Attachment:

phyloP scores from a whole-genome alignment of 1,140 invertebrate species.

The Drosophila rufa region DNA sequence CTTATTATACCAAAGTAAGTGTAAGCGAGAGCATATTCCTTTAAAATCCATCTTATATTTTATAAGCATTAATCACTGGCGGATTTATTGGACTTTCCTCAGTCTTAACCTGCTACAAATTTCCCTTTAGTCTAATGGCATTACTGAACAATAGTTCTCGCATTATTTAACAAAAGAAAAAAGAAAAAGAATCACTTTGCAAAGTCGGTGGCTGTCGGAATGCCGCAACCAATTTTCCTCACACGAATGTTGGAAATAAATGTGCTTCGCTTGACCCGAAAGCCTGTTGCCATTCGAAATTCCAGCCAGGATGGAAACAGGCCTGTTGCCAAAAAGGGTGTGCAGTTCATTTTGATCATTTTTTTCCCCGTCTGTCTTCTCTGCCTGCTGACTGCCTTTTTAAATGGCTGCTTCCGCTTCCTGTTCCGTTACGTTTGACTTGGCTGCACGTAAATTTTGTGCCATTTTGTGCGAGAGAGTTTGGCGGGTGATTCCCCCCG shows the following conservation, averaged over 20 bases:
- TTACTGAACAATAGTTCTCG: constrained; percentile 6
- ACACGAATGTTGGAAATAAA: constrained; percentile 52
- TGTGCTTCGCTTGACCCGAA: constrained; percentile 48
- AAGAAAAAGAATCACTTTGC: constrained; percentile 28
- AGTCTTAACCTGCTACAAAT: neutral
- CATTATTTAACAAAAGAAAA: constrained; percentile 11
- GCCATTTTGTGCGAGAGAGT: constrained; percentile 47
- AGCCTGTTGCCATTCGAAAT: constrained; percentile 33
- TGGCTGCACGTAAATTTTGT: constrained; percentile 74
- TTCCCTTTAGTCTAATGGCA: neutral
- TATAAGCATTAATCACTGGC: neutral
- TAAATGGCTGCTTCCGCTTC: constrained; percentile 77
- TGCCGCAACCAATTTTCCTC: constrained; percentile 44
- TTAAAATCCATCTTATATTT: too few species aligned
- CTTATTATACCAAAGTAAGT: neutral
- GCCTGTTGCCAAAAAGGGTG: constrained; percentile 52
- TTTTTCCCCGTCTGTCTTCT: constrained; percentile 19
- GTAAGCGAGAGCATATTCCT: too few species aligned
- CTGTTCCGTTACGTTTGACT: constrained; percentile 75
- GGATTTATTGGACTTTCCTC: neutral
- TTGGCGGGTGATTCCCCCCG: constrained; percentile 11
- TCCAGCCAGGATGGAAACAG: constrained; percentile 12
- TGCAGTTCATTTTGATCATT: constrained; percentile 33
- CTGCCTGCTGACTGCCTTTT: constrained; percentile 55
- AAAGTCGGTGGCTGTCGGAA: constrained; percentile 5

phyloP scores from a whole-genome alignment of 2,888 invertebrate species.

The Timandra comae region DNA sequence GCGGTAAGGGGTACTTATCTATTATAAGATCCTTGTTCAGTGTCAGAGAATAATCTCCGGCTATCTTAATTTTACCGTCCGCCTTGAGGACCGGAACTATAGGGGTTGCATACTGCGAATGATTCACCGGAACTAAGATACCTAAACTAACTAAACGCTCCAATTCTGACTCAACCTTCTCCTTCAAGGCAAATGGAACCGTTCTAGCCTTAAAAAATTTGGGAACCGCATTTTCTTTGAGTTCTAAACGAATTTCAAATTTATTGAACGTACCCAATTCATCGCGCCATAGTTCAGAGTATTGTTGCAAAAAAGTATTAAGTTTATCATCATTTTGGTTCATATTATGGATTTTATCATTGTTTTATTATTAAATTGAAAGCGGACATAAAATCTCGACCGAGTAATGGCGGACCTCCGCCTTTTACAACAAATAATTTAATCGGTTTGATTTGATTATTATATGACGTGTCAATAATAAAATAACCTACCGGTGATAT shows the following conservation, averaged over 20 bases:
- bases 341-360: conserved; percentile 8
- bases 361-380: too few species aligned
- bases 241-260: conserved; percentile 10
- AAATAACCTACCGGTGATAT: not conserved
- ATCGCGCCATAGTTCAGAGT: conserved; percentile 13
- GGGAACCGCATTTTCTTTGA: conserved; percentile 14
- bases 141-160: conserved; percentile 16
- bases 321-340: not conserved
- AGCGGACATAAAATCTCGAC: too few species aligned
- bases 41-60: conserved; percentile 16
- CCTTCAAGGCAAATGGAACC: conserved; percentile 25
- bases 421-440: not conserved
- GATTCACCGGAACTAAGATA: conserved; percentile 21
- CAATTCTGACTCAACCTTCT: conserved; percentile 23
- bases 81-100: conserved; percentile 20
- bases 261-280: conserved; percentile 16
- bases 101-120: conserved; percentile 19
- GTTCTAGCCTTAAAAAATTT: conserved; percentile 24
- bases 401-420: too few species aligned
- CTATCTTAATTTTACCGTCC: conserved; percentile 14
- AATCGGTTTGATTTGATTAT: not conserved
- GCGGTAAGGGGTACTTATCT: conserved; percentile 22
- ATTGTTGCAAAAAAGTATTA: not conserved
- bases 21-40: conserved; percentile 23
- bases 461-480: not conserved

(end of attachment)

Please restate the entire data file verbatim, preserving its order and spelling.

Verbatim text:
phyloP scores from a whole-genome alignment of 1,140 invertebrate species.

The Drosophila rufa region DNA sequence CTTATTATACCAAAGTAAGTGTAAGCGAGAGCATATTCCTTTAAAATCCATCTTATATTTTATAAGCATTAATCACTGGCGGATTTATTGGACTTTCCTCAGTCTTAACCTGCTACAAATTTCCCTTTAGTCTAATGGCATTACTGAACAATAGTTCTCGCATTATTTAACAAAAGAAAAAAGAAAAAGAATCACTTTGCAAAGTCGGTGGCTGTCGGAATGCCGCAACCAATTTTCCTCACACGAATGTTGGAAATAAATGTGCTTCGCTTGACCCGAAAGCCTGTTGCCATTCGAAATTCCAGCCAGGATGGAAACAGGCCTGTTGCCAAAAAGGGTGTGCAGTTCATTTTGATCATTTTTTTCCCCGTCTGTCTTCTCTGCCTGCTGACTGCCTTTTTAAATGGCTGCTTCCGCTTCCTGTTCCGTTACGTTTGACTTGGCTGCACGTAAATTTTGTGCCATTTTGTGCGAGAGAGTTTGGCGGGTGATTCCCCCCG shows the following conservation, averaged over 20 bases:
- TTACTGAACAATAGTTCTCG: constrained; percentile 6
- ACACGAATGTTGGAAATAAA: constrained; percentile 52
- TGTGCTTCGCTTGACCCGAA: constrained; percentile 48
- AAGAAAAAGAATCACTTTGC: constrained; percentile 28
- AGTCTTAACCTGCTACAAAT: neutral
- CATTATTTAACAAAAGAAAA: constrained; percentile 11
- GCCATTTTGTGCGAGAGAGT: constrained; percentile 47
- AGCCTGTTGCCATTCGAAAT: constrained; percentile 33
- TGGCTGCACGTAAATTTTGT: constrained; percentile 74
- TTCCCTTTAGTCTAATGGCA: neutral
- TATAAGCATTAATCACTGGC: neutral
- TAAATGGCTGCTTCCGCTTC: constrained; percentile 77
- TGCCGCAACCAATTTTCCTC: constrained; percentile 44
- TTAAAATCCATCTTATATTT: too few species aligned
- CTTATTATACCAAAGTAAGT: neutral
- GCCTGTTGCCAAAAAGGGTG: constrained; percentile 52
- TTTTTCCCCGTCTGTCTTCT: constrained; percentile 19
- GTAAGCGAGAGCATATTCCT: too few species aligned
- CTGTTCCGTTACGTTTGACT: constrained; percentile 75
- GGATTTATTGGACTTTCCTC: neutral
- TTGGCGGGTGATTCCCCCCG: constrained; percentile 11
- TCCAGCCAGGATGGAAACAG: constrained; percentile 12
- TGCAGTTCATTTTGATCATT: constrained; percentile 33
- CTGCCTGCTGACTGCCTTTT: constrained; percentile 55
- AAAGTCGGTGGCTGTCGGAA: constrained; percentile 5

phyloP scores from a whole-genome alignment of 2,888 invertebrate species.

The Timandra comae region DNA sequence GCGGTAAGGGGTACTTATCTATTATAAGATCCTTGTTCAGTGTCAGAGAATAATCTCCGGCTATCTTAATTTTACCGTCCGCCTTGAGGACCGGAACTATAGGGGTTGCATACTGCGAATGATTCACCGGAACTAAGATACCTAAACTAACTAAACGCTCCAATTCTGACTCAACCTTCTCCTTCAAGGCAAATGGAACCGTTCTAGCCTTAAAAAATTTGGGAACCGCATTTTCTTTGAGTTCTAAACGAATTTCAAATTTATTGAACGTACCCAATTCATCGCGCCATAGTTCAGAGTATTGTTGCAAAAAAGTATTAAGTTTATCATCATTTTGGTTCATATTATGGATTTTATCATTGTTTTATTATTAAATTGAAAGCGGACATAAAATCTCGACCGAGTAATGGCGGACCTCCGCCTTTTACAACAAATAATTTAATCGGTTTGATTTGATTATTATATGACGTGTCAATAATAAAATAACCTACCGGTGATAT shows the following conservation, averaged over 20 bases:
- bases 341-360: conserved; percentile 8
- bases 361-380: too few species aligned
- bases 241-260: conserved; percentile 10
- AAATAACCTACCGGTGATAT: not conserved
- ATCGCGCCATAGTTCAGAGT: conserved; percentile 13
- GGGAACCGCATTTTCTTTGA: conserved; percentile 14
- bases 141-160: conserved; percentile 16
- bases 321-340: not conserved
- AGCGGACATAAAATCTCGAC: too few species aligned
- bases 41-60: conserved; percentile 16
- CCTTCAAGGCAAATGGAACC: conserved; percentile 25
- bases 421-440: not conserved
- GATTCACCGGAACTAAGATA: conserved; percentile 21
- CAATTCTGACTCAACCTTCT: conserved; percentile 23
- bases 81-100: conserved; percentile 20
- bases 261-280: conserved; percentile 16
- bases 101-120: conserved; percentile 19
- GTTCTAGCCTTAAAAAATTT: conserved; percentile 24
- bases 401-420: too few species aligned
- CTATCTTAATTTTACCGTCC: conserved; percentile 14
- AATCGGTTTGATTTGATTAT: not conserved
- GCGGTAAGGGGTACTTATCT: conserved; percentile 22
- ATTGTTGCAAAAAAGTATTA: not conserved
- bases 21-40: conserved; percentile 23
- bases 461-480: not conserved